Four big banks quit UN-backed drive over corporations’ climate targets, say sources
Lenders concerned their ability to continue financing fossil fuels could be reduced, say sources
London — Four major banks have quit a UN-backed initiative to scrutinise climate targets set by corporations, according to people familiar with the matter.
They are Standard Chartered, HSBC, Societe Generale and ABN Amro Bank.
The lenders have abandoned efforts for the Science-Based Targets Initiative (SBTi) to validate their goals due to concern it could reduce their ability to continue financing fossil fuels, the sources said.
Some of the banks expressed concern that SBTi’s greenhouse gas emissions target-setting demands are too hard to meet, the sources said.
To justify their departures, which happened separately and over the past year, some of the banks cited their membership of another UN-backed grouping, the Net-Zero Banking Alliance (NZBA), which is less prescriptive and allows lenders to continue to finance fossil fuels as long as they make progress on their emissions. Many lenders say they should finance fossil fuels as long as economies depend on them.
The departure of the four banks casts a shadow over the world’s most widely adopted standard for curbing greenhouse gas emissions.
Launched as a nonprofit, SBTi has certified that emissions targets of nearly 4,000 companies globally are aligned with the intergovernmental Paris agreement to limit global warming to 1.5 °C.
SBTi unveiled plans this year for a new standard that will apply specifically to financial institutions as early as 2024. It will require banks and asset managers not to finance new fossil fuel projects.
This proved too much for Standard Chartered, which wants to continue this business in developing markets. A spokesperson for the bank confirmed it had left the validation process and said SBTi’s proposed standard failed to consider adequately “the transition [away from fossil fuels] of our clients and markets”.
The spokesperson added that Standard Chartered is seeking alternative third-party validation of its climate targets and that it is setting science-based targets through the NZBA.
An HSBC spokesperson said the bank is setting its emissions targets in line with NZBA guidance. A spokesperson for Societe Generale said the French bank is also committed to setting its emissions targets in line with NZBA’s methodology.
A spokesperson for ABN Amro said the Dutch lender remains an NZBA member after leaving SBTi.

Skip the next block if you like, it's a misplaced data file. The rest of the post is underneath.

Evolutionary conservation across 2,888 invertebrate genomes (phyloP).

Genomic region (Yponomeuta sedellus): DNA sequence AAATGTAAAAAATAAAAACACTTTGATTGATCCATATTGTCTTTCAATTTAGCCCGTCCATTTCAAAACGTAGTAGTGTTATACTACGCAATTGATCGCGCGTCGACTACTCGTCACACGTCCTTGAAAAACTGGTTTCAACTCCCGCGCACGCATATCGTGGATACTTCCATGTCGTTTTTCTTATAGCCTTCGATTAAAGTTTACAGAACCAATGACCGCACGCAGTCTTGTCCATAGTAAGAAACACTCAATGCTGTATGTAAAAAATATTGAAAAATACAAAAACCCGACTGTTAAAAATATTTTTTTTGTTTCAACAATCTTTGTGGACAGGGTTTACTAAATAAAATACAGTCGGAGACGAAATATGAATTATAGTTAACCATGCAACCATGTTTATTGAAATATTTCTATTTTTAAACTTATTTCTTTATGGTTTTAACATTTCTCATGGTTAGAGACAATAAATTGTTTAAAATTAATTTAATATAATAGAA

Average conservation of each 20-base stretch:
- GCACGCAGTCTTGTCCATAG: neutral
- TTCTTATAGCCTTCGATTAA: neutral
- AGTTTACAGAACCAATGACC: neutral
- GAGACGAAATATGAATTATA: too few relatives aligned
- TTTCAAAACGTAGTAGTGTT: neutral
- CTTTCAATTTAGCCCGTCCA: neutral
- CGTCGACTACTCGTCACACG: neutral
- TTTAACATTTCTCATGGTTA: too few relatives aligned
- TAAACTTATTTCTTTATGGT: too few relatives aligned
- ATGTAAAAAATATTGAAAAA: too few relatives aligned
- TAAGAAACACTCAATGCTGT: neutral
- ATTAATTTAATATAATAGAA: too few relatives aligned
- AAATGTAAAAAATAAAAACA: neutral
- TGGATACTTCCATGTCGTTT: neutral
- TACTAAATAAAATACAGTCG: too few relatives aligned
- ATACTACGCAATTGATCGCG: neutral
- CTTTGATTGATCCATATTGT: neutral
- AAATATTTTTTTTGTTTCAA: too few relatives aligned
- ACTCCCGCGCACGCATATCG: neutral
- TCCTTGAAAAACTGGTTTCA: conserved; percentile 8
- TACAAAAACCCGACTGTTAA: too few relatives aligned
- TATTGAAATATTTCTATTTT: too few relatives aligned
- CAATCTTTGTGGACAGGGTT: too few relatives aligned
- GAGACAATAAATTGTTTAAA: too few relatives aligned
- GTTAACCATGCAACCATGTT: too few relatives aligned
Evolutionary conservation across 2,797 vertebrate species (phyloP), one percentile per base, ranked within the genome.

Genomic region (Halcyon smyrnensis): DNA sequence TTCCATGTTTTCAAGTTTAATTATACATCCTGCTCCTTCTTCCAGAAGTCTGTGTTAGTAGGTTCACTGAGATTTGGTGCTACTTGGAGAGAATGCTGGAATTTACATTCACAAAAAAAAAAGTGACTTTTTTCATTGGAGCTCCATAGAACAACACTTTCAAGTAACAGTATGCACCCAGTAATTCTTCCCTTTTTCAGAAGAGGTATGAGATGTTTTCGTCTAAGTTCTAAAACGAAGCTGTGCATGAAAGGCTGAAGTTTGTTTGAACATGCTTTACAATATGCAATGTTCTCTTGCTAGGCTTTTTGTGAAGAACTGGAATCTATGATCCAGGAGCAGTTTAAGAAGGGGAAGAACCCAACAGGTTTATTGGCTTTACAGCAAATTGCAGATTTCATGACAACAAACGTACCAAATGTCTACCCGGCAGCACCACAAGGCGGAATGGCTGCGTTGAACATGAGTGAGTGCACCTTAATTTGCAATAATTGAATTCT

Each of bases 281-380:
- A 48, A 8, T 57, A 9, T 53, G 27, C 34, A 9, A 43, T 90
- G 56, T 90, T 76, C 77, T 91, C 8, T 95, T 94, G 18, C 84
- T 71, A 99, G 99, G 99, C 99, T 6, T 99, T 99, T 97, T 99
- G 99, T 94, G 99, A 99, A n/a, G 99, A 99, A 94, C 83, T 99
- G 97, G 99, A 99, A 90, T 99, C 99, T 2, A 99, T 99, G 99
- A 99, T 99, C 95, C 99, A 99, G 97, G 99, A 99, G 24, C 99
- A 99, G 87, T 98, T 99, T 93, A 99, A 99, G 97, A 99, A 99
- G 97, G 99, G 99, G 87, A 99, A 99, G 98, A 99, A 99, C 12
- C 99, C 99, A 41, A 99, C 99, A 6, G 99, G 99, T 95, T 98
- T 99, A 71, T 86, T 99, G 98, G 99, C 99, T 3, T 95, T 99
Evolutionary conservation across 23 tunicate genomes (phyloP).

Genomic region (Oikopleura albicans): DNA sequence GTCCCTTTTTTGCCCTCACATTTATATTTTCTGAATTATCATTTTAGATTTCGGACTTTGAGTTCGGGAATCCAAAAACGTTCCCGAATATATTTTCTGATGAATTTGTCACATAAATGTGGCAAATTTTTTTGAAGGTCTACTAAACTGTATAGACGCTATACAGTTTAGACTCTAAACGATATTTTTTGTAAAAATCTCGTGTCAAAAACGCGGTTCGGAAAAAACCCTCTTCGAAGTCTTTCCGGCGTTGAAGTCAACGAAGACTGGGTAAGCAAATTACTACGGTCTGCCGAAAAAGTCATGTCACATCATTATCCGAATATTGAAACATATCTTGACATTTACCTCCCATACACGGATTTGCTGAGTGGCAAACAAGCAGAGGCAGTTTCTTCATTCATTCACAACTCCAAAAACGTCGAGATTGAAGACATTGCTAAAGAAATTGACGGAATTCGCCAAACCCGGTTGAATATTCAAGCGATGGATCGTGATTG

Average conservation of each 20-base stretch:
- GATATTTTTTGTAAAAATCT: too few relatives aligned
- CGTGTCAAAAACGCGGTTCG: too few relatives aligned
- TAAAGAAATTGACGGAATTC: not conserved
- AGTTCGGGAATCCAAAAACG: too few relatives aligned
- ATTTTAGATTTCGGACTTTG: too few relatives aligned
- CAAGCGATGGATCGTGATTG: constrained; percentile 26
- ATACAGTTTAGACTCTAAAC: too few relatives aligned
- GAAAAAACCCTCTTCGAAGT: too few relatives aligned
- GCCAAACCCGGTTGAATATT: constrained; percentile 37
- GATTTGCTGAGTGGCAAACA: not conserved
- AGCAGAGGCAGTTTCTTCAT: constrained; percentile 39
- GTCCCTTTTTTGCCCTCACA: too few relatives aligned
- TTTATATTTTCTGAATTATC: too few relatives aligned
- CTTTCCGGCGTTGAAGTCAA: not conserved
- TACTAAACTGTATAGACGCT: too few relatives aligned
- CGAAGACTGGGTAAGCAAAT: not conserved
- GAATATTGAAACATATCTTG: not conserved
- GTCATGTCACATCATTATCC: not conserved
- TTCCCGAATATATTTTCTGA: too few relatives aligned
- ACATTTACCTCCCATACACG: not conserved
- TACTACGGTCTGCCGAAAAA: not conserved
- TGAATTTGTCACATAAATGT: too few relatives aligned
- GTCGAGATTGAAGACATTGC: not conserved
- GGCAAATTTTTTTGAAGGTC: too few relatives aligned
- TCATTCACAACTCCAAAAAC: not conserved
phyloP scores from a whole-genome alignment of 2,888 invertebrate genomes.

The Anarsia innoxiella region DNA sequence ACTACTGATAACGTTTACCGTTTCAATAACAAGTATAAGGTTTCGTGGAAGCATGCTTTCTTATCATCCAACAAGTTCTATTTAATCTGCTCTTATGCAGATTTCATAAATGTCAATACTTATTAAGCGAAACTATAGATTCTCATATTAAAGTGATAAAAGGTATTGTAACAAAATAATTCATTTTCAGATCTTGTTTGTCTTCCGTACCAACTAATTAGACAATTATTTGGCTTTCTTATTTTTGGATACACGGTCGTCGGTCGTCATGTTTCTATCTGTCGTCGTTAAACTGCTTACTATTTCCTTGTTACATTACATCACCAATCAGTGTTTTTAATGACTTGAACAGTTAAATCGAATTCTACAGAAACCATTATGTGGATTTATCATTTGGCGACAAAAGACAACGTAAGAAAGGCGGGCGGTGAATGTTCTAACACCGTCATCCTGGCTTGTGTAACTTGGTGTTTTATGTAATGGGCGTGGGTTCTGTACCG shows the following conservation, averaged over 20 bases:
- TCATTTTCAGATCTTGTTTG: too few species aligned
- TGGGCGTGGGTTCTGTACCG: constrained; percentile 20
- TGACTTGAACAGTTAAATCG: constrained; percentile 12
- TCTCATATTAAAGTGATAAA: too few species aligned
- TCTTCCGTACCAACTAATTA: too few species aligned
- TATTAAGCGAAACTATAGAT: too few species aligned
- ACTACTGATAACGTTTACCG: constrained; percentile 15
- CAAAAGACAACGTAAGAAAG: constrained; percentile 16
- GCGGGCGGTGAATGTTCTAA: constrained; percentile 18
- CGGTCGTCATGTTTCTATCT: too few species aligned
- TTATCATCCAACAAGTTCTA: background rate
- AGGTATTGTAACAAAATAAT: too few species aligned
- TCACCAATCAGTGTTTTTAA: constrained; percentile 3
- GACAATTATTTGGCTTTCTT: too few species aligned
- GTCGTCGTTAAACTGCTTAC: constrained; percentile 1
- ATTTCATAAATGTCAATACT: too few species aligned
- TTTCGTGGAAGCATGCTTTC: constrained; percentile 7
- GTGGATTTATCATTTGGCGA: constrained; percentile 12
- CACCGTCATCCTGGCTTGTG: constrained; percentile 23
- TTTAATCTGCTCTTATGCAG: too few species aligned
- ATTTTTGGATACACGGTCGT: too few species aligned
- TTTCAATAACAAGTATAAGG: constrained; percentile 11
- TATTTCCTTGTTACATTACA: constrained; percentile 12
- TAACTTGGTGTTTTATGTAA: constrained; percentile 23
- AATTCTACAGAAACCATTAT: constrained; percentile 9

An SBTi spokesperson said that, after feedback, SBTi changed some of its requirements. It will allow banks to continue to finance some fossil fuel projects as long as they pertain to emissions targets that have to be met near term. It will still require them to cease the financing of fossil fuel projects that would weigh on their longer-term emissions targets.
“We cannot limit global warming to 1.5 °C and mitigate the risks of climate breakdown without reducing our dependence on fossil fuels,” said SBTi.
Most major European banks that signed up to SBTi remain members. Credit Agricole, ING, BBVA and Swedbank said they remain committed to SBTi validating their emissions targets.
SBTi has already approved some NatWest, Commerzbank and Raiffeisen targets.
BNP Paribas did not respond to requests for comment about its SBTi status.
No major US bank has joined SBTi, opting instead for NZBA’s easier-to-meet standards.
In a sign that cracks between SBTi and financial firms could spread, a spokesperson for Allianz said the German insurance giant also quit, without providing a reason.
The spokesperson said Allianz is committed to the target-setting methodology of the Net-Zero Asset Owners Alliance, another UN-backed climate coalition it is a member of. This year, Allianz quit the Net-Zero Insurance Alliance amid concerns that the climate coalition was at risk of violating antitrust law.
It is not the first time that banks have sought to lower the bar on the emissions they help finance. Reuters reported in July that lenders working to develop global standards on accounting for greenhouse gases in bond or stock sale underwriting voted to exclude most of these emissions from their own carbon footprint.
Pietro Rocco, head of green finance at the Carbon Trust, which advises firms on decarbonising, said he is concerned that leaving SBTi will lead to less ambitious emissions targets.
“They hold you to a higher standard than NZBA. SBTi shows you haven’t gone off on your own, it’s been marked,” said Rocco.
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